Name: Justin Shields (i)
Address: 3201 Pebble Dr. SE
Seat seeking: District 5
Occupation: District 5 Council Member; Mayor Pro Tem
Educational background: High School graduate
Why are you running for council?
I have shown the necessary skills to work with people throughout all stages of their lives and want to continue that work. I have the ability to get things done and am always looking ahead for new and better ways to accomplish goals.
What are the three largest issues facing the city? How will you address them?
1. Streets - I was instrumental in the Paving for Progress program and will continued to find additional ways for Street repairs.
2. Crime - Crime is an on-going problem for all cities. I will continue to work to ensure the City and staff are equipped with the most up-to-date equipment as well as training. I will continue my fight for well trained and responsible Police & Fire employees.
3. Jobs and education - Having initiated the Iowa State University - Cedar Rapids Partnership, I will continue serving on the Advisory Council Meeting as well as promote other Economic Development initiatives.
The city is facing some major revenue losses. The Iowa Supreme Court is considering whether to uphold a lower court decision to turn off traffic cameras on I-380, which have generated more than $3 million per year for the city. Now, the state is threatening to do away with the backfill, which in Cedar Rapids is worth about $4 million per year. What is your plan to balance the budget if those losses come to fruition?
Shields: The State made a promise on the back fill that I expect them to keep, just as all people are expected to keep their word. Regarding the cameras - I think we will win that appeal. The State approved the cameras and their location in the first place or we would have never had them. The City would not have been allowed to install them without the States approval.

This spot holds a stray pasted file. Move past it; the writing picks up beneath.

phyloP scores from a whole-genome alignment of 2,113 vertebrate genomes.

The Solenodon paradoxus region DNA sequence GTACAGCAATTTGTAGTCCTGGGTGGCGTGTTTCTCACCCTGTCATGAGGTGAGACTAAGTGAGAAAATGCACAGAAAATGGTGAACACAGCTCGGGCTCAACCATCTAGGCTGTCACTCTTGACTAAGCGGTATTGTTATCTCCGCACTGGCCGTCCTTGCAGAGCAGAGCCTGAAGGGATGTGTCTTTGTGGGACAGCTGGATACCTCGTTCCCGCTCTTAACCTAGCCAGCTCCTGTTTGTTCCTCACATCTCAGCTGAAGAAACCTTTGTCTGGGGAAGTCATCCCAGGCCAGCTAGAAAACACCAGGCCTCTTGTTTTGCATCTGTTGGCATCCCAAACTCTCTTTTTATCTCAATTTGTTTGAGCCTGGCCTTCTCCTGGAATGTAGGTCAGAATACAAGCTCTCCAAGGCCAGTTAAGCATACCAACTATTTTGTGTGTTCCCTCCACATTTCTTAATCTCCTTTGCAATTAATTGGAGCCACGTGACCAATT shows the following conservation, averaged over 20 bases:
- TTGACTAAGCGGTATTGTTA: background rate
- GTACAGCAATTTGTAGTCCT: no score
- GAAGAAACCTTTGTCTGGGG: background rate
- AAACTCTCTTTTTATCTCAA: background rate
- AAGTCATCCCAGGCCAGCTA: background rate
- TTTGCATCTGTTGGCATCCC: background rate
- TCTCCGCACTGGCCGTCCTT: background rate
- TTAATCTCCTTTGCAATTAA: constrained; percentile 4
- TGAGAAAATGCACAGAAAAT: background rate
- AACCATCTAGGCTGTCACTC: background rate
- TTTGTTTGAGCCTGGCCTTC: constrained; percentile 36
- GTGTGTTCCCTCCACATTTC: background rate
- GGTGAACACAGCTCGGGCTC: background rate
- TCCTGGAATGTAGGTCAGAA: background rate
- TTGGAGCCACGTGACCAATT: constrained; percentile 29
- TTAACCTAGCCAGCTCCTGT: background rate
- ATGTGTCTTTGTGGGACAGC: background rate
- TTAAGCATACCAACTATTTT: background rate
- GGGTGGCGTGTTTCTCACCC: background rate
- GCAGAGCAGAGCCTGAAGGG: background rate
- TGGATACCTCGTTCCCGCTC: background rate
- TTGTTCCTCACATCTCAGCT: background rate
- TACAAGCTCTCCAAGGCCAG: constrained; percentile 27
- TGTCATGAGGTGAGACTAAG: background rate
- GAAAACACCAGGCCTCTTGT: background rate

Some big fish have expressed interest in opening shop in Iowa, including Amazon and Toyota and Apple recently announced plans to build in Waukee. What specifically would you do to put Cedar Rapids in the best position to land a major new company?
Shields: I will continue to promote our great City to confirm that we have one of the strongest work forces in the Country. We have land, water, and sufficient infrastructure needed for growth and expansion.
There’s very real possibility one of the area’s largest employers, Rockwell Collins, could see its HQ leave Cedar Rapids. This would lead to a negative impact on jobs and philanthropy to local nonprofits. What would you do as an elected official to prevent this from happening or to minimize the impact?
Shields: We must do everything we possibly can to halt any negative impacts, knowing and understanding everything that could possibly happen in these types of situations and work with all the players to make any changes a success for everyone involved.
One of residents top complaints in road conditions. Now we are a few years into a 10 year, 1 cent local option sales tax targeting street repairs. It’s called Paving for Progress, and we’ve started to see streets improved, such as 42nd Street. What is your assessment of Paving for Progress? Is it working or isn’t it? And, do you favor extending the LOST tax to continue the program?
Shields: Yes, Paving for Progress is working just as we expected it to. Yes, I most certainly favor extending the LOST tax to continue the program and to continue all street repairs throughout the City.